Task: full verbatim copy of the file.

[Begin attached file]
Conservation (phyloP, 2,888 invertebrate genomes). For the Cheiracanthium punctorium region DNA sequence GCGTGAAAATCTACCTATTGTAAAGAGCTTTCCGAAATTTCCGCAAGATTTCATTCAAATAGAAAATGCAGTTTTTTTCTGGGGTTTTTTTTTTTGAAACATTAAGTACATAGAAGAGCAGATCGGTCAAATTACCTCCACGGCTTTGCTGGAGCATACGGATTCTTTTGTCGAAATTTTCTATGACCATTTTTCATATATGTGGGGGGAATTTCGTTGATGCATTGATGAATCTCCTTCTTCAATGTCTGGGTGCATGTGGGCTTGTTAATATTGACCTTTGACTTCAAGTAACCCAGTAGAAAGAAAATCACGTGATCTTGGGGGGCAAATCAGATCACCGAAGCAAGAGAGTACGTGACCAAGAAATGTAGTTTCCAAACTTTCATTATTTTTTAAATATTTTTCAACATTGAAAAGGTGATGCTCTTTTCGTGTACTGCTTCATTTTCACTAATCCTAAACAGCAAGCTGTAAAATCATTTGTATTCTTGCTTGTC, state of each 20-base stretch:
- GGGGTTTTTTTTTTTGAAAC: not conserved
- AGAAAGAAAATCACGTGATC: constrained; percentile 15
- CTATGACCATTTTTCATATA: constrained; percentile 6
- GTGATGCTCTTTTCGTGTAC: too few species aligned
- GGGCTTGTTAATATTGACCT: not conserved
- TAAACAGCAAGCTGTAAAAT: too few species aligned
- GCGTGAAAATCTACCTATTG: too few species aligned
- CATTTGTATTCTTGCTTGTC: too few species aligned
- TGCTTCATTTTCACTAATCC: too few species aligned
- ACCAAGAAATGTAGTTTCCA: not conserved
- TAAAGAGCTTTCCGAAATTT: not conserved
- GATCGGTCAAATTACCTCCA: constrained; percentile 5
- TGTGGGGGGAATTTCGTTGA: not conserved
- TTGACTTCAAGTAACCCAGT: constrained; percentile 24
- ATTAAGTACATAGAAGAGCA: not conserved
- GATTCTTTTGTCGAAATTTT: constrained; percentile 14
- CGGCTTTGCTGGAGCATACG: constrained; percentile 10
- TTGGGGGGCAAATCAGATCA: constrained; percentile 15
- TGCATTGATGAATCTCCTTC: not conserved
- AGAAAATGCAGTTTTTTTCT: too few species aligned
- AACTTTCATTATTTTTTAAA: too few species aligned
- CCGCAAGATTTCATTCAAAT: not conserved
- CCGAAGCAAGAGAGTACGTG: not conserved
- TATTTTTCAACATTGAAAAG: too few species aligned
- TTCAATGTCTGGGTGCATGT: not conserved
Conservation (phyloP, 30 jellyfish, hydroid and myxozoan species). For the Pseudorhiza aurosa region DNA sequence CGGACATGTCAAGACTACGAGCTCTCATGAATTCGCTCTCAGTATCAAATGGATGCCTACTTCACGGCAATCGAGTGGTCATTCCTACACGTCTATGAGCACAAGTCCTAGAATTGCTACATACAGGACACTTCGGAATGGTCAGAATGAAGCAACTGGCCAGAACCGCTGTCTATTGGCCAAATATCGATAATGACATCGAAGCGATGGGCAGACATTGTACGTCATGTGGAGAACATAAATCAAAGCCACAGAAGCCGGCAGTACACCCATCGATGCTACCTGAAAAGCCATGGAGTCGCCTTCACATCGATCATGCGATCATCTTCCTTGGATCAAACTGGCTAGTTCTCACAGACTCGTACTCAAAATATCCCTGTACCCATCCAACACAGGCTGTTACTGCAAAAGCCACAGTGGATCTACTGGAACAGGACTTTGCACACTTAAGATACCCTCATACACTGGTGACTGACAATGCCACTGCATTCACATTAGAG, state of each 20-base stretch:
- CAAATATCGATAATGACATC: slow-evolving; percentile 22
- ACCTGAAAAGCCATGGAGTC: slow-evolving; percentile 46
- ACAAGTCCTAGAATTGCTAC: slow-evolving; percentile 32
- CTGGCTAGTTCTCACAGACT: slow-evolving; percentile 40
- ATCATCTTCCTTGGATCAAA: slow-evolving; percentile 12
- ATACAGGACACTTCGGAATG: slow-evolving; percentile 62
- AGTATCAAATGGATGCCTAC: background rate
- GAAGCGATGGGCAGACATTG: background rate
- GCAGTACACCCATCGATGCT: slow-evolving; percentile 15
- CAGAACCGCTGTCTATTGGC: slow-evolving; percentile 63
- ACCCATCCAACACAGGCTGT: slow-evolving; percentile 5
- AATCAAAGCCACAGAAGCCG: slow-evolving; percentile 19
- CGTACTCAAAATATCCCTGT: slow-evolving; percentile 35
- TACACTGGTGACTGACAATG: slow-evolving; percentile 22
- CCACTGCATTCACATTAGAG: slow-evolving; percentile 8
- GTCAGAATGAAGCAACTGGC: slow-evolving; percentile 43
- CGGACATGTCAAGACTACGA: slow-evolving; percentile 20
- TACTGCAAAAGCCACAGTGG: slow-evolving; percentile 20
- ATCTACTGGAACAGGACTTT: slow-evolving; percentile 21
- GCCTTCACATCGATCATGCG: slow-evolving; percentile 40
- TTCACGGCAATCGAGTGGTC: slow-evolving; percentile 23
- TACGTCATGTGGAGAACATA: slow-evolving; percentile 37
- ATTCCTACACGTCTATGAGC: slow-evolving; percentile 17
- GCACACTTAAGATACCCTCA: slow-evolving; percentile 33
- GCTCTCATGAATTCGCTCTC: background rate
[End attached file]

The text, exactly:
Conservation (phyloP, 2,888 invertebrate genomes). For the Cheiracanthium punctorium region DNA sequence GCGTGAAAATCTACCTATTGTAAAGAGCTTTCCGAAATTTCCGCAAGATTTCATTCAAATAGAAAATGCAGTTTTTTTCTGGGGTTTTTTTTTTTGAAACATTAAGTACATAGAAGAGCAGATCGGTCAAATTACCTCCACGGCTTTGCTGGAGCATACGGATTCTTTTGTCGAAATTTTCTATGACCATTTTTCATATATGTGGGGGGAATTTCGTTGATGCATTGATGAATCTCCTTCTTCAATGTCTGGGTGCATGTGGGCTTGTTAATATTGACCTTTGACTTCAAGTAACCCAGTAGAAAGAAAATCACGTGATCTTGGGGGGCAAATCAGATCACCGAAGCAAGAGAGTACGTGACCAAGAAATGTAGTTTCCAAACTTTCATTATTTTTTAAATATTTTTCAACATTGAAAAGGTGATGCTCTTTTCGTGTACTGCTTCATTTTCACTAATCCTAAACAGCAAGCTGTAAAATCATTTGTATTCTTGCTTGTC, state of each 20-base stretch:
- GGGGTTTTTTTTTTTGAAAC: not conserved
- AGAAAGAAAATCACGTGATC: constrained; percentile 15
- CTATGACCATTTTTCATATA: constrained; percentile 6
- GTGATGCTCTTTTCGTGTAC: too few species aligned
- GGGCTTGTTAATATTGACCT: not conserved
- TAAACAGCAAGCTGTAAAAT: too few species aligned
- GCGTGAAAATCTACCTATTG: too few species aligned
- CATTTGTATTCTTGCTTGTC: too few species aligned
- TGCTTCATTTTCACTAATCC: too few species aligned
- ACCAAGAAATGTAGTTTCCA: not conserved
- TAAAGAGCTTTCCGAAATTT: not conserved
- GATCGGTCAAATTACCTCCA: constrained; percentile 5
- TGTGGGGGGAATTTCGTTGA: not conserved
- TTGACTTCAAGTAACCCAGT: constrained; percentile 24
- ATTAAGTACATAGAAGAGCA: not conserved
- GATTCTTTTGTCGAAATTTT: constrained; percentile 14
- CGGCTTTGCTGGAGCATACG: constrained; percentile 10
- TTGGGGGGCAAATCAGATCA: constrained; percentile 15
- TGCATTGATGAATCTCCTTC: not conserved
- AGAAAATGCAGTTTTTTTCT: too few species aligned
- AACTTTCATTATTTTTTAAA: too few species aligned
- CCGCAAGATTTCATTCAAAT: not conserved
- CCGAAGCAAGAGAGTACGTG: not conserved
- TATTTTTCAACATTGAAAAG: too few species aligned
- TTCAATGTCTGGGTGCATGT: not conserved
Conservation (phyloP, 30 jellyfish, hydroid and myxozoan species). For the Pseudorhiza aurosa region DNA sequence CGGACATGTCAAGACTACGAGCTCTCATGAATTCGCTCTCAGTATCAAATGGATGCCTACTTCACGGCAATCGAGTGGTCATTCCTACACGTCTATGAGCACAAGTCCTAGAATTGCTACATACAGGACACTTCGGAATGGTCAGAATGAAGCAACTGGCCAGAACCGCTGTCTATTGGCCAAATATCGATAATGACATCGAAGCGATGGGCAGACATTGTACGTCATGTGGAGAACATAAATCAAAGCCACAGAAGCCGGCAGTACACCCATCGATGCTACCTGAAAAGCCATGGAGTCGCCTTCACATCGATCATGCGATCATCTTCCTTGGATCAAACTGGCTAGTTCTCACAGACTCGTACTCAAAATATCCCTGTACCCATCCAACACAGGCTGTTACTGCAAAAGCCACAGTGGATCTACTGGAACAGGACTTTGCACACTTAAGATACCCTCATACACTGGTGACTGACAATGCCACTGCATTCACATTAGAG, state of each 20-base stretch:
- CAAATATCGATAATGACATC: slow-evolving; percentile 22
- ACCTGAAAAGCCATGGAGTC: slow-evolving; percentile 46
- ACAAGTCCTAGAATTGCTAC: slow-evolving; percentile 32
- CTGGCTAGTTCTCACAGACT: slow-evolving; percentile 40
- ATCATCTTCCTTGGATCAAA: slow-evolving; percentile 12
- ATACAGGACACTTCGGAATG: slow-evolving; percentile 62
- AGTATCAAATGGATGCCTAC: background rate
- GAAGCGATGGGCAGACATTG: background rate
- GCAGTACACCCATCGATGCT: slow-evolving; percentile 15
- CAGAACCGCTGTCTATTGGC: slow-evolving; percentile 63
- ACCCATCCAACACAGGCTGT: slow-evolving; percentile 5
- AATCAAAGCCACAGAAGCCG: slow-evolving; percentile 19
- CGTACTCAAAATATCCCTGT: slow-evolving; percentile 35
- TACACTGGTGACTGACAATG: slow-evolving; percentile 22
- CCACTGCATTCACATTAGAG: slow-evolving; percentile 8
- GTCAGAATGAAGCAACTGGC: slow-evolving; percentile 43
- CGGACATGTCAAGACTACGA: slow-evolving; percentile 20
- TACTGCAAAAGCCACAGTGG: slow-evolving; percentile 20
- ATCTACTGGAACAGGACTTT: slow-evolving; percentile 21
- GCCTTCACATCGATCATGCG: slow-evolving; percentile 40
- TTCACGGCAATCGAGTGGTC: slow-evolving; percentile 23
- TACGTCATGTGGAGAACATA: slow-evolving; percentile 37
- ATTCCTACACGTCTATGAGC: slow-evolving; percentile 17
- GCACACTTAAGATACCCTCA: slow-evolving; percentile 33
- GCTCTCATGAATTCGCTCTC: background rate